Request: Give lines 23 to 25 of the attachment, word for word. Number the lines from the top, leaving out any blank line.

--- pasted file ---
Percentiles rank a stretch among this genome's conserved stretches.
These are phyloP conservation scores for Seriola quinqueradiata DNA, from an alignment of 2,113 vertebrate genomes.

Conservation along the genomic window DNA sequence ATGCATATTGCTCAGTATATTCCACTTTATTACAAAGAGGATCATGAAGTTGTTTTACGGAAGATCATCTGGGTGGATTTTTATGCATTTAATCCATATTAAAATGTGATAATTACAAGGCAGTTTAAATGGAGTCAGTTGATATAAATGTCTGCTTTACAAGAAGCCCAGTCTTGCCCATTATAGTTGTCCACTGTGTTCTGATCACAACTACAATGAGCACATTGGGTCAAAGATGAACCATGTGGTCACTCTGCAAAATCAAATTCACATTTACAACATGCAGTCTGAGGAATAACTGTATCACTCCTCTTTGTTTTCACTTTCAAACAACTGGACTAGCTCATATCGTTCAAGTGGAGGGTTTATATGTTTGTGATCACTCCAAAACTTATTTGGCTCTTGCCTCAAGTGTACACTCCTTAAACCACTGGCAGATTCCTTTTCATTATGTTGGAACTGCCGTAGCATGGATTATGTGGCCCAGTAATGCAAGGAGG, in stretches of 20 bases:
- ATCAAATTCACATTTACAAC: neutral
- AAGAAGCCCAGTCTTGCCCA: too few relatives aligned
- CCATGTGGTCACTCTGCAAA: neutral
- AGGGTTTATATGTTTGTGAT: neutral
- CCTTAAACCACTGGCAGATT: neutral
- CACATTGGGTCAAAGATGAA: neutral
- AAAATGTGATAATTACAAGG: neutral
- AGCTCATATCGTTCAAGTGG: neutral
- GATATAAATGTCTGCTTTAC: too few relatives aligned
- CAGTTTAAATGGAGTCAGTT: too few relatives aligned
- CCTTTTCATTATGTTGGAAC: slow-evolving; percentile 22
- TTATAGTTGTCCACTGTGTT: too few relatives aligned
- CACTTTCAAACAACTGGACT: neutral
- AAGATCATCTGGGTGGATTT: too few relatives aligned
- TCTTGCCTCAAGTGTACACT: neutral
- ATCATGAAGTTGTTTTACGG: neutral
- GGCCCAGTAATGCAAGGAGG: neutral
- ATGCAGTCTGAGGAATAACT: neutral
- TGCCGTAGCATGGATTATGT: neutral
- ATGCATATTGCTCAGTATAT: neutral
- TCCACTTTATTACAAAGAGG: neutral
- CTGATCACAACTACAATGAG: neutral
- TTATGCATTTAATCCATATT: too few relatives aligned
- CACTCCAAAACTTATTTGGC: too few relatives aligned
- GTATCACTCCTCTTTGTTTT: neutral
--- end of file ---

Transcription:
- ATGCATATTGCTCAGTATAT: neutral
- TCCACTTTATTACAAAGAGG: neutral
- CTGATCACAACTACAATGAG: neutral